Every now and then, an exciting or controversial issue triggers a flood of online discourse. For our Noise Filter feature, the WHIR pans the raging rivers of opinion for shining nuggets of useful commentary.
In April, technology giant Sony (www.sony.com) faced an outage to its Playstation Network that compromised approximately 100 million users private information. Now, nearly a month later, the system is still down and many experts are suggesting that this outage could have a much larger impact on the way people perceive the security of the cloud.
While reports have surfaced that Sony was running outdated software that enabled the attack, these reports have now been deemed speculative. Still, it is curious why it has taken so long to restore the service. Sony has still not confirmed a date for the full restoration of the network.
Despite a loyal fan base, Sony may have to offer a lot more than its proposed “make good” plan to appease users who have criticized the company for taking too long to speak out.
On April 26, Connecticut Senator Richard Blumenthal wrote to Sony president Kaz Hirai demanding answers for the delay in notifying its affected customers. Hirai responded on May 5, and called the situation “complex.”
With respect to your specific questions, please understand that the PlayStation Network is an extremely complex system that consists of approximately 130 servers, 50 software programs and 77 million registered accounts. To determine what meaningful information we could tell consumers about the attack on that network required a thorough investigation to understand what had occurred.
According to a report by , Sony first became aware of the attack on April 19 after it discovered “several PlayStation Network servers had rebooted themselves unexpectedly. Four servers were immediately taken offline in order to figure out what was going on. By the next day, it was clear that another six had been attacked, and they were taken offline as well.” on CNET
CNET says a DDoS attack was the first event in the outage.
A person or people involved with the initial denial-of-service attacks carried out against Sony in support of a hacker named George Hotz may have gone beyond the bounds of the action that was intended simply to hit Sony’s PlayStation Gaming Network with more requests for service than it could handle and temporarily knock it off the Web.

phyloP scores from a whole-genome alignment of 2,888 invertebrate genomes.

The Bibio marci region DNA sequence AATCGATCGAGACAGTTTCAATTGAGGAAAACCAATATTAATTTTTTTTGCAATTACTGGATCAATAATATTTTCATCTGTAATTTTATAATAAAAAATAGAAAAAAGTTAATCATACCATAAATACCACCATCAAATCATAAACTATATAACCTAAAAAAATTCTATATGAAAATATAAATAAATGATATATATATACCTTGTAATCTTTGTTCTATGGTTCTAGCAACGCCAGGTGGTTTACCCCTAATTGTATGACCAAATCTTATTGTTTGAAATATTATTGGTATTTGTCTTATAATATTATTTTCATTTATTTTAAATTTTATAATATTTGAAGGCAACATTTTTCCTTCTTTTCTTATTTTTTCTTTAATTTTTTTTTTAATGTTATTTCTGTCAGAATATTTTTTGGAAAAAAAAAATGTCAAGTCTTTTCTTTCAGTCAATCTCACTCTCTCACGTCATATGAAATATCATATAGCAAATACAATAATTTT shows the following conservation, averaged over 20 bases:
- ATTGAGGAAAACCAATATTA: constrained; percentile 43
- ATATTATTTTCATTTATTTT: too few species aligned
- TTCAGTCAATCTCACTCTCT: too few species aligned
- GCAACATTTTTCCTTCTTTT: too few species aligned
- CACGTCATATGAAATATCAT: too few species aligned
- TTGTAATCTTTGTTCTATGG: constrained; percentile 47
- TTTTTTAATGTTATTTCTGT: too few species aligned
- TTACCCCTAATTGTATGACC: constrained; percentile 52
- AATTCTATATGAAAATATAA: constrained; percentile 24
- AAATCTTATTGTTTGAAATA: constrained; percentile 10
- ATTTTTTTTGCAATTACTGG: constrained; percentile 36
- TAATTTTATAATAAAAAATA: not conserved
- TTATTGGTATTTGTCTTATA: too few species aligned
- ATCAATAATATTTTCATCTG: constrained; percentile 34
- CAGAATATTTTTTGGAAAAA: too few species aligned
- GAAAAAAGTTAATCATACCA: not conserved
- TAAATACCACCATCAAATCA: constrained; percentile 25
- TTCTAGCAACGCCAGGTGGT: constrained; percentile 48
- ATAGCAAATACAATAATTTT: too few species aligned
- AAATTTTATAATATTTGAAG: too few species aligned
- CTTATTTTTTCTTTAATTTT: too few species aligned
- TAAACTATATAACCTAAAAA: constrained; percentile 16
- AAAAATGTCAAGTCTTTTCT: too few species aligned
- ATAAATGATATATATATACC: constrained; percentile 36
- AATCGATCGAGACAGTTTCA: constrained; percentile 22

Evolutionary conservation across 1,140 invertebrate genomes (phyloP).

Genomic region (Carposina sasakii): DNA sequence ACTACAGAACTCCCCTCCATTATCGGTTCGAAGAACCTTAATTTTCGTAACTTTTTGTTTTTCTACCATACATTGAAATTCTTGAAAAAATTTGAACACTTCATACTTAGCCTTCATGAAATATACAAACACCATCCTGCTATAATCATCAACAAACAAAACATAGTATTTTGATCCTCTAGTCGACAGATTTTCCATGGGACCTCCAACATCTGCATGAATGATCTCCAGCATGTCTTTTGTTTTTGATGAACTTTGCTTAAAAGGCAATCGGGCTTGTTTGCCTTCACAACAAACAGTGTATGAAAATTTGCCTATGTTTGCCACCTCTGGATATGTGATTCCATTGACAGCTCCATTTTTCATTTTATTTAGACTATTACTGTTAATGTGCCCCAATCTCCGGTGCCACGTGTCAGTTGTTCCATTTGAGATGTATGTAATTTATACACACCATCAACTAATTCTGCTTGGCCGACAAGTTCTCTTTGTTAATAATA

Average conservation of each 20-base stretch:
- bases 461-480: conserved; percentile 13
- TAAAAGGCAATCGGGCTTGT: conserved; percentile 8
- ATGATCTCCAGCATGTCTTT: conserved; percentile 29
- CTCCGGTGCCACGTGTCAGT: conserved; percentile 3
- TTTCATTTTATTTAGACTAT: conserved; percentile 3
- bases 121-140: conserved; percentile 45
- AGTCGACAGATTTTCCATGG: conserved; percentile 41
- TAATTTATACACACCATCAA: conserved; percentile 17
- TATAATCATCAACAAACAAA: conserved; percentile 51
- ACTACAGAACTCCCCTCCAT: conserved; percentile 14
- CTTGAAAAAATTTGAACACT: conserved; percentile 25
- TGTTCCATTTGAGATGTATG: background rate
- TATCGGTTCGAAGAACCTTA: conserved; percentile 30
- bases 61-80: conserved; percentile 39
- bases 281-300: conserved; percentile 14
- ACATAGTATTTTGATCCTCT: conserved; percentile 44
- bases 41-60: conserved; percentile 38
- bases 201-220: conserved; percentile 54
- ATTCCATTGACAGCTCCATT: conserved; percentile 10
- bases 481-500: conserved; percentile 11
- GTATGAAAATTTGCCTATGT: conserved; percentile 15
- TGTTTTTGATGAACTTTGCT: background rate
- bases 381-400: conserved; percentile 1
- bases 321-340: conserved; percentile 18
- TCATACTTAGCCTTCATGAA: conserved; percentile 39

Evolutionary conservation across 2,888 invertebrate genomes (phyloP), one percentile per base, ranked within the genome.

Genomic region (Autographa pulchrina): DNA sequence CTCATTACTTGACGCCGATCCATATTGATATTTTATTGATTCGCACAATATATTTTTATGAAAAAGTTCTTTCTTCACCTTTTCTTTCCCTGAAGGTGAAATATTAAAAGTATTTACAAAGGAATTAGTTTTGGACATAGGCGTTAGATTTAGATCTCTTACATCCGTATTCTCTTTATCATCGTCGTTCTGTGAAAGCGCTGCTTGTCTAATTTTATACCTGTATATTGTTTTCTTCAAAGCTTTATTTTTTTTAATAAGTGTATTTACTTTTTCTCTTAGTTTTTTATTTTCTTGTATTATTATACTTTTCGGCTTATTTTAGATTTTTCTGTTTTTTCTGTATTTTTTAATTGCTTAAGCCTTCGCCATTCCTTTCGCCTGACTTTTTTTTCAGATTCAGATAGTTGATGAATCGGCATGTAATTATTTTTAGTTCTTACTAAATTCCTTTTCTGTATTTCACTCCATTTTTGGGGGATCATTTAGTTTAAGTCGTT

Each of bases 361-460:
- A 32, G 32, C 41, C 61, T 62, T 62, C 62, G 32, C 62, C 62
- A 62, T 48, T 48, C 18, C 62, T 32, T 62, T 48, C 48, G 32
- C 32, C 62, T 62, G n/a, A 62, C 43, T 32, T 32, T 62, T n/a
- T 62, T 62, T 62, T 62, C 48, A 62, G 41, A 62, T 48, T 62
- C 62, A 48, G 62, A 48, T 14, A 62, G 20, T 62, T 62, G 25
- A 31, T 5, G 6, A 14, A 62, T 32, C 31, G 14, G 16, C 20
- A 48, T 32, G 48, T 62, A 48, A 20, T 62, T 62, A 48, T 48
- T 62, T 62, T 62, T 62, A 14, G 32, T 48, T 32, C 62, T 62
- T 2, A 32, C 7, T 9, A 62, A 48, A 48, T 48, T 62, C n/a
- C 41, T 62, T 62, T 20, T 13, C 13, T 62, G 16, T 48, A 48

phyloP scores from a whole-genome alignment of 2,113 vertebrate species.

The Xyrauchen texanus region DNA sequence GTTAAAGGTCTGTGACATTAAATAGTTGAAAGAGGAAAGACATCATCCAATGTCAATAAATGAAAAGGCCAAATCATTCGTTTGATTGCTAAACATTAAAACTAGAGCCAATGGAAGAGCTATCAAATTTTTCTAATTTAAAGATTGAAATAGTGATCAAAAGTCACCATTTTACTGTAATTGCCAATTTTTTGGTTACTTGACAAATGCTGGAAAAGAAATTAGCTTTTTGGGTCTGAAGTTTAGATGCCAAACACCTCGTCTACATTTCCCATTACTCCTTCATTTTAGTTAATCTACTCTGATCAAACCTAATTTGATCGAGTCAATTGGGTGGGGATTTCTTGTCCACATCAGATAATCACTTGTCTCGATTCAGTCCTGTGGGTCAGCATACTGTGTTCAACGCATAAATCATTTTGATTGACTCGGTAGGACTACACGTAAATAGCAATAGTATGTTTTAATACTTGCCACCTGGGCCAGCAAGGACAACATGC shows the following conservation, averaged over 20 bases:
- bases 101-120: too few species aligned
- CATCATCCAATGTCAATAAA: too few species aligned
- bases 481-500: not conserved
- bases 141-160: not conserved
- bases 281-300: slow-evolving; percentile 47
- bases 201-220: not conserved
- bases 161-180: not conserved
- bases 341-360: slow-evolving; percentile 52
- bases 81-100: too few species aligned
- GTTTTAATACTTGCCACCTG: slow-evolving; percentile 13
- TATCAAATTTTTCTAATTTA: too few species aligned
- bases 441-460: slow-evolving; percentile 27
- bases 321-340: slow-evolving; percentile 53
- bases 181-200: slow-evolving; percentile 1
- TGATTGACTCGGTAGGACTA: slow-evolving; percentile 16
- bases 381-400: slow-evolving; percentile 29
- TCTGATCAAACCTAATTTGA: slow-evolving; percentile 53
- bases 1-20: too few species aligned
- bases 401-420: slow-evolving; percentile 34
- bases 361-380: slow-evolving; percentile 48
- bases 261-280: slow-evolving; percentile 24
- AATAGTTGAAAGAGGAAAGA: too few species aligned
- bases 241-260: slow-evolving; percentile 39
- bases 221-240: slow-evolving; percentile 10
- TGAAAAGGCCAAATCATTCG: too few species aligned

Sony has tried to blame hacktivist group Anonymous for the attack, but the group has denied involvement.
Purdue University security expert Dr. Gene Spafford told Congress that Sony had been running outdated Apache software at the time of the attack. Now, in a report by Steve Watts on ShackNews, it was revealed that Spafford knew he was passing on unconfirmed information.
I [Spafford] have no information about what protections they had in place, although some news reports indicate that Sony was running software that was badly out of date and had been warned about that risk.
Meanwhile, Bitmob users are offering conflicting accounts on Sony’s Apache servers. The report’s writer points to a Beyond3D forums user, who claims that a Google webcache shows Sony running current version 2.2.17 as of March 23, 2011. Others in the comments counter that only some of Sony’s servers were up to date, while others were running version 2.2.11.
Sony has defended its security procedures, claiming the proper measures were in place including recently patched and updated servers as well as firewalls.
The company is being called out on more than its security though. Erik Sherman at BNET said Sony completely dropped the ball on handling the breach with its customers.
To call Sony’s response inept would be an insult to inept corporations. First, the company pretended that its online service was down. When Sony finally admitted a breach, management said that no credit card numbers were compromised. Now the breach is even larger, stretching to nearly 100 million accounts, and credit card and bank account numbers are involved.
It wasn’t until May 3 that Sony admitted to a second, earlier attack that compromised 25 million Sony Online Entertainment users information, this time including credit card numbers. Sony tried to assure its customers that the credit card information was stored in an outdated data base from 2007. Prior to this announcement, Sony said there was no reason to believe credit card information had been stolen.
A report by Richard S. Levic on Fast Company gives a broader perspective on cybercrime, placing some of the blame on board of directors putting data security on the back burner.
That’s why it is incumbent on boards to recruit data security expertise — and prioritize putting such expertise to work — not only to prevent future incidents; but also to develop effective reputation-protection programs should a breach occur. The speed with which the marketplace expects an organization to react to a data loss demands that policies and procedures be put in place far in advance.
In a blog post on the Wall Street Journal, Ben Rooney says “the whole cloud computing movement has taken a bit of a knock, or perhaps has had a wake-up call.”
One of the issues with cloud is liability. If there is a breach and data is lost, whose liability is it? At the moment the industry is trying to establish guidelines and working practices; but until that issue is resolved—if it ever is—expect public cloud adoption to be slow and cautious.
If you saw any other interesting commentary on the Sony outage, please share a link in the comments section below.